ALLEN PARK — No question, playoff expectations for the Lions have risen since Jim Caldwell arrived in Detroit in 2014.
It’s not good enough for Caldwell.
“I think, my job when I came here was not playoff talk. My job when I came here was to win it all. That’s what every coach is in it to do. And anything short of that is unacceptable, plain and simple,’’ Caldwell said on Thursday. “So, you keep trying to work at it, and try to get at that point to get it done. But there’s only one happy team at the end of the year, and that’s it in this league. Like I mentioned before, there are no bowl games. So, we just got to keep getting better.”
Caldwell has won two Super Bowl rings as an assistant — one with the Colts, the other with the Ravens. He also made it to the Super Bowl as head coach (his first year as an NFL head coach) with the Colts for the 2009 season, but lost to the Saints.
He was hired in Detroit to win a championship not to start a rebuilding process.
“Yesterday is not soon enough in our league. I mean, whether it’s one year or — my first year I went, so how many does it take? It depends. But the job, the object is to get it done and you better get it done as quickly as you can. That’s the key in our league.”
Golden Tate also knows what it takes to win a Super Bowl.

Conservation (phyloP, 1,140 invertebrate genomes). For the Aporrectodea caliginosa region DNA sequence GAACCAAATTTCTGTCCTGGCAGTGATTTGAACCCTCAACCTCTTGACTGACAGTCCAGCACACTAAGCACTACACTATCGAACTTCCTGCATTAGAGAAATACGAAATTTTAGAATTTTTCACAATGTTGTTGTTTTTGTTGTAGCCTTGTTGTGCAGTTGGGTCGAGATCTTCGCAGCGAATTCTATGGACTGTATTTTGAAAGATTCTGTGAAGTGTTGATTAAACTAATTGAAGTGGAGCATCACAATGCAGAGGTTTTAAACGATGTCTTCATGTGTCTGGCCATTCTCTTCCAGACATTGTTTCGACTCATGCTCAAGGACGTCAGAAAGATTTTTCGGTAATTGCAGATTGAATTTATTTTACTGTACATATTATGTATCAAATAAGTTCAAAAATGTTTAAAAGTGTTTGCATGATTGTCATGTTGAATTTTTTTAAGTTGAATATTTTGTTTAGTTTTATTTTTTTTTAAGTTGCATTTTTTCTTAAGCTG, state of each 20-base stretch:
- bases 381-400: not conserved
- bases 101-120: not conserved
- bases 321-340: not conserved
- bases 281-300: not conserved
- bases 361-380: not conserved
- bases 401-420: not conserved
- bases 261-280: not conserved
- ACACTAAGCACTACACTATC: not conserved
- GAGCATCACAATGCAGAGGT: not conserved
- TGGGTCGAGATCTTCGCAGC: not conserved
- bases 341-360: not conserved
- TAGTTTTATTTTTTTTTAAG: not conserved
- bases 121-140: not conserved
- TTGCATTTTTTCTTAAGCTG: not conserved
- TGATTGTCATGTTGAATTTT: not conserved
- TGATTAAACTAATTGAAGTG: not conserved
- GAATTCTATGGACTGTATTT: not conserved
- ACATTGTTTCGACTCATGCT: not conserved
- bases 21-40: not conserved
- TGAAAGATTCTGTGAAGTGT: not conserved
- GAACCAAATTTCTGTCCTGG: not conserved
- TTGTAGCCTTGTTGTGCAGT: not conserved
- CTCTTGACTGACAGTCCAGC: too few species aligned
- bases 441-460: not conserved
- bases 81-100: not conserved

In February 2014, a month before he signed as a free agent, he won Super Bowl XLVIII as a member of the Seattle Seahawks.
The wide receiver is wrapping his fourth season in Detroit. The Lions play the Packers at Ford Field. A win will give them a 9-7 winning record for the season but no chance of a trip to the playoffs.
“Although records and playoff wins haven’t changed, it feels different around here, it feels different. I think we are moving in the right direction, I think we are closer,’’ Tate said. “You look back specifically at this year. This season is totally different if you give us a dozen plays back, we’re right there, we’re close we’re also what the record is. This is a great sports town we’re going to get it together hopefully sooner rather than later. We could do worse, we could be 2-14.’’
Tate was signed a few months after Jim Caldwell was named head coach. He sees the Lions being closer to Super Bowl contention now than they were when he first joined the team.
“I think we have, to me, a great coaching staff, the ownership is fantastic, Bob Quinn is coming in and making some great moves to give us a shot,’’ Tate said. “You just look at, we aren’t getting blown out every week, I feel like we’re pretty close, there are some minor things we need to get a little bit better.’’
After 15 games, the Lions own the NFL’s worst rushing attack averaging just 78 yards per game and the sixth-best passing game with 258.5 yards per game.
They’ve been to the postseason two of the past three seasons, but still have not won a playoff game since the 1991 season.
It’s a big jump from having playoff expectations every season to actually making it to the postseason and winning.
“At the end of the day this is the NFL, the best athletes in the world, we have some of the best coaches in the world, we’re all getting paid to do a job,’’ Tate said. “I don’t think it’s ever going to be easy. We have to keep chugging away, keep working hard, keep bringing in great draft picks. keep bringing in people who know how to win, who expect to win, the environment it is changing, it’s going to change.’’
Sounds good but if Quinn and the Ford family have run out of patience, then Caldwell could be coaching his final game with the Lions on Sunday.